We all listen to the news and often, in our opinions, justice is terribly lacking. What if you knew someone that could ‘fix’ it? What if you had the kind of money necessary to pay someone to take care of it … to enact justice? This is the job of ‘The Fixer’. She’s not someone you can hire to knock off a spouse ‘just because’. The Fixer set rules for herself. Some of the rules were set so that she wouldn’t call attention to herself, like “No more than one job per country per year.” Some were set to make a judgement call about a case: “Only when it was clear that justice couldn’t or wouldn’t be served …” Quite simply, she’s a vigilante who will do the dirty work for pay.
The major players were Lydia Corriger, a psychologist; Savannah Samuels, Lydia’s patient who keeps referring to bad things she’s done; Mort Grant, a Seattle detective; and Robbie, Mort’s son and a Denver journalist. Robbie was working on a hunch that Gordon Halloway was murdered. Gordon had gotten rich on money schemes that ruined the lives of many. Originally, Gordon’s death appeared to be a heart attack while enjoying the company of a prostitute. Robbie’s hunch started the ball rolling for Detective Grant as other cases began to come to light.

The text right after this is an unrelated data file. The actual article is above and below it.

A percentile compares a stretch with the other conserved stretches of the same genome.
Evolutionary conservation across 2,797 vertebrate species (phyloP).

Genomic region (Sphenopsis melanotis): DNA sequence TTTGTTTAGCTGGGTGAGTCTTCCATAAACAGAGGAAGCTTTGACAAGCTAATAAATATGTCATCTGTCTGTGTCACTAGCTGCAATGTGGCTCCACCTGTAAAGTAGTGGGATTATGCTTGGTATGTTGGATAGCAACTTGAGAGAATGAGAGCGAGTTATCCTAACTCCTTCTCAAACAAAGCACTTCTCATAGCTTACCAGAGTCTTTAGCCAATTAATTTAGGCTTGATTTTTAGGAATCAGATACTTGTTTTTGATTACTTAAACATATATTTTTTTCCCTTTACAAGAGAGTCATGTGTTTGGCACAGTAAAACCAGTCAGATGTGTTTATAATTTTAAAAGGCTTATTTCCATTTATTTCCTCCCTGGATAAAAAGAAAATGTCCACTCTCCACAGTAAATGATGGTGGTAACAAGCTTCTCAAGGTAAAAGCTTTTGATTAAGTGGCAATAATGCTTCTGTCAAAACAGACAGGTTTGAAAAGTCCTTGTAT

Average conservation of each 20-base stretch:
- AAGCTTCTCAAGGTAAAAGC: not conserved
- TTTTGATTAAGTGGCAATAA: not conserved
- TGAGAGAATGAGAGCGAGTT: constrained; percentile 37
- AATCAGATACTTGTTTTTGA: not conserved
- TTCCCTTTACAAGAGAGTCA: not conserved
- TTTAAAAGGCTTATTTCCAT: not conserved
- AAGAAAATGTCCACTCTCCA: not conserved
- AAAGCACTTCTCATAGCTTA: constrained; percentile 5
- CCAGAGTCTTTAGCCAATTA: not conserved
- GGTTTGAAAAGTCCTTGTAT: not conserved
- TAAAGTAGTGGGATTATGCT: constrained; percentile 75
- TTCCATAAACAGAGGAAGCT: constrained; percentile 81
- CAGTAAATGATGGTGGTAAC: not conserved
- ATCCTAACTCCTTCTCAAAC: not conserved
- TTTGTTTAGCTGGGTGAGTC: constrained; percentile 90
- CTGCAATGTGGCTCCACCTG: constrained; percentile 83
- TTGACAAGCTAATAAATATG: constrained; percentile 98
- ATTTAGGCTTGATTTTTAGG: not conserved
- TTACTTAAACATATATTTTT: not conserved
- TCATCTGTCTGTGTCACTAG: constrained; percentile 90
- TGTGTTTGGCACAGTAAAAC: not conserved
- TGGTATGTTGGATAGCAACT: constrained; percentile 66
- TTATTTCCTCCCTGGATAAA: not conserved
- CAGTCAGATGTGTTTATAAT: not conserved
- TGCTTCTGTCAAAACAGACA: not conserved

Early on, the reader gets to see The Fixer make a decision about a job and turn it down. We’re given her standards and we are privy to the fact that The Fixer is a woman. The characters were phenomenal. The author held back on who The Fixer was until late in the book and there were some great twists on that matter. Because of the initial secrecy and unveiling of The Fixer, this first book in The Justice series should be read first. I already knew since I’d previously read book 2, but it was still enjoyable. While I recommend this book for its engaging story line, I do need to state that it is quite graphic in nature. Rating: 4 out of 5.